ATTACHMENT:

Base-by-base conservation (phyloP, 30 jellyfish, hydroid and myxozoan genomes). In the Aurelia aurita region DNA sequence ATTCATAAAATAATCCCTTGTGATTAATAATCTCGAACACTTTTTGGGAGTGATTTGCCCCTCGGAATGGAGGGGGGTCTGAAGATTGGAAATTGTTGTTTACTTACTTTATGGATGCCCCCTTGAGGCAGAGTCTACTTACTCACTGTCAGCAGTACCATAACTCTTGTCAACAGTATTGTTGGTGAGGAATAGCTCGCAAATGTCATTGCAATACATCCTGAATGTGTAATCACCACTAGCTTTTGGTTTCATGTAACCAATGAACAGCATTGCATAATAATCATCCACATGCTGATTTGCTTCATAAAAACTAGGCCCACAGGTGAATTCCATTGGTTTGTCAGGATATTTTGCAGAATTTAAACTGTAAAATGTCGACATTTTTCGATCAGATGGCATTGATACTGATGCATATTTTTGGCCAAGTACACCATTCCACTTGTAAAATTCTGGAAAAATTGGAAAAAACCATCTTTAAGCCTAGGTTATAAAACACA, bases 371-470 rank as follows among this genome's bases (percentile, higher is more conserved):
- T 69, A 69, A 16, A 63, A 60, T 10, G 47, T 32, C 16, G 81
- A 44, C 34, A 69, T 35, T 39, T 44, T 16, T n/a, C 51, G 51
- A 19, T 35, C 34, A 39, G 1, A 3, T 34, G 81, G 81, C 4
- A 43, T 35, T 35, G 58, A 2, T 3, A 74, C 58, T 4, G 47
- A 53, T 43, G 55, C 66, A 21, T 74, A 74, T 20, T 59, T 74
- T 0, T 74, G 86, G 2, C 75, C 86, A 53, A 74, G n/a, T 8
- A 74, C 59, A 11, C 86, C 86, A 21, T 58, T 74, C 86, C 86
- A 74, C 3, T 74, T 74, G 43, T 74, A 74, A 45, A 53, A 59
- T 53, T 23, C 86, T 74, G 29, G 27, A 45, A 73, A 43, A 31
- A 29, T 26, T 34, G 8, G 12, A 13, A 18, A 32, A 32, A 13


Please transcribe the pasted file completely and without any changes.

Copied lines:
Base-by-base conservation (phyloP, 30 jellyfish, hydroid and myxozoan genomes). In the Aurelia aurita region DNA sequence ATTCATAAAATAATCCCTTGTGATTAATAATCTCGAACACTTTTTGGGAGTGATTTGCCCCTCGGAATGGAGGGGGGTCTGAAGATTGGAAATTGTTGTTTACTTACTTTATGGATGCCCCCTTGAGGCAGAGTCTACTTACTCACTGTCAGCAGTACCATAACTCTTGTCAACAGTATTGTTGGTGAGGAATAGCTCGCAAATGTCATTGCAATACATCCTGAATGTGTAATCACCACTAGCTTTTGGTTTCATGTAACCAATGAACAGCATTGCATAATAATCATCCACATGCTGATTTGCTTCATAAAAACTAGGCCCACAGGTGAATTCCATTGGTTTGTCAGGATATTTTGCAGAATTTAAACTGTAAAATGTCGACATTTTTCGATCAGATGGCATTGATACTGATGCATATTTTTGGCCAAGTACACCATTCCACTTGTAAAATTCTGGAAAAATTGGAAAAAACCATCTTTAAGCCTAGGTTATAAAACACA, bases 371-470 rank as follows among this genome's bases (percentile, higher is more conserved):
- T 69, A 69, A 16, A 63, A 60, T 10, G 47, T 32, C 16, G 81
- A 44, C 34, A 69, T 35, T 39, T 44, T 16, T n/a, C 51, G 51
- A 19, T 35, C 34, A 39, G 1, A 3, T 34, G 81, G 81, C 4
- A 43, T 35, T 35, G 58, A 2, T 3, A 74, C 58, T 4, G 47
- A 53, T 43, G 55, C 66, A 21, T 74, A 74, T 20, T 59, T 74
- T 0, T 74, G 86, G 2, C 75, C 86, A 53, A 74, G n/a, T 8
- A 74, C 59, A 11, C 86, C 86, A 21, T 58, T 74, C 86, C 86
- A 74, C 3, T 74, T 74, G 43, T 74, A 74, A 45, A 53, A 59
- T 53, T 23, C 86, T 74, G 29, G 27, A 45, A 73, A 43, A 31
- A 29, T 26, T 34, G 8, G 12, A 13, A 18, A 32, A 32, A 13